Stairs are brand new to Stella and she has mastered going down them but is very hesitant to go up. She will very carefully climb the few outdoor steps from the yard back to the house, but is very intimidated by a flight of steps, especially if they are hardwood/slippery. We really prefer that her forever home have limited steps or that the steps are carpeted or have carpet treads down due to her knees and her lack of confidence climbing them. Be aware that there may need to be some carrying up or down. Jumping on and off furniture is discouraged and so working with her on pet steps or a ramp so she can safely access the couch is recommended. She rides well in the car in a boosted car seat where she can see out the window which limits stress and motion sickness. While she is not able to be out and about on a leash at this time, frequent car rides are recommended to help safely expose her to things outside of the home, so we will be asking her family to purchase her a boosted car seat.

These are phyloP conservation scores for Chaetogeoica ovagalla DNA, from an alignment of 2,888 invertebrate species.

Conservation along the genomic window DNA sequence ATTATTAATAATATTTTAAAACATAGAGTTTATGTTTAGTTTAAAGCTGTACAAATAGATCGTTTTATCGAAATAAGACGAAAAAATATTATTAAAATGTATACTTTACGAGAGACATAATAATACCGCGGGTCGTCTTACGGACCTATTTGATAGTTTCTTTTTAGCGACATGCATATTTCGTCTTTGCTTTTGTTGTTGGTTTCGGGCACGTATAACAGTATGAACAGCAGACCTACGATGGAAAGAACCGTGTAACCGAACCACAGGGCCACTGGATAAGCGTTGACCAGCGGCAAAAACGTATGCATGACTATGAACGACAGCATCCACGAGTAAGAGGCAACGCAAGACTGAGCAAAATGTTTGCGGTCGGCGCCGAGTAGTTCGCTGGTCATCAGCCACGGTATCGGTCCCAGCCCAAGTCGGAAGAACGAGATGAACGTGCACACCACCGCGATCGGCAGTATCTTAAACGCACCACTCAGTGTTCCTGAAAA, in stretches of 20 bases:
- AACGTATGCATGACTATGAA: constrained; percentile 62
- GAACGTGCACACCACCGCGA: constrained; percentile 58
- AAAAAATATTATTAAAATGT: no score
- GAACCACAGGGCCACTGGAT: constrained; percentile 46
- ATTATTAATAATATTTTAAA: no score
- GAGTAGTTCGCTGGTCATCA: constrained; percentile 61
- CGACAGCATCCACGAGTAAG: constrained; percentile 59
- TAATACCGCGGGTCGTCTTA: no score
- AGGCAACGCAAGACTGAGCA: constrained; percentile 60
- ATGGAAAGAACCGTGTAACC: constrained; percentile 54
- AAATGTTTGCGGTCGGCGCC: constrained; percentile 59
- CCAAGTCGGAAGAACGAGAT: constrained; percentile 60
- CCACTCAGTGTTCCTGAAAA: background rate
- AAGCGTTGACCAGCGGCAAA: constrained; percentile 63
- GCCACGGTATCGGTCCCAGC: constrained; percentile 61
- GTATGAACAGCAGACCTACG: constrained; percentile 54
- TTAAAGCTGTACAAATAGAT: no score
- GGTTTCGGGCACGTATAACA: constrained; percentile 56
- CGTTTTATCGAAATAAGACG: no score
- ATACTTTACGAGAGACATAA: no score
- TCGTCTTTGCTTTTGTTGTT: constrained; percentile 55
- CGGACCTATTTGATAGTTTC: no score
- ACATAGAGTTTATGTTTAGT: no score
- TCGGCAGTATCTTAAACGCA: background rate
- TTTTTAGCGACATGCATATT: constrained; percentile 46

It is extremely rewarding to give a home and family to a puppy mill dog and to help them continue to bloom and become their best selves. It does take a lot of time, patience, and accomodations and Stella does have specific requirements she needs in her home to ensure the environment is safe for her and conducive to her needs - she needs a quiet, adult only home with a safe and secured fenced yard (preferably with a non-grass area for pottying) and limited steps or stairs that are carpeted or willing to put step treads down. She would learn best from another resident dog and having someone home with her much of the day to work with her. She needs a family who is willing to accept and love her with where she is at in her rehabilitation and have realistic expectations for her, but also know how to support and encourage her growth which is made in baby steps and not giant leaps. If you feel you are the perfect match for sweet, beautiful deserving Stella, please complete an adoption application found on our website (TheCavalierRescue.org), and then email us at CavalierRescueAL@gmail.com to express your interest. Stella is being fostered in Jefferson City, Missouri, and her requested adoption donation is $400.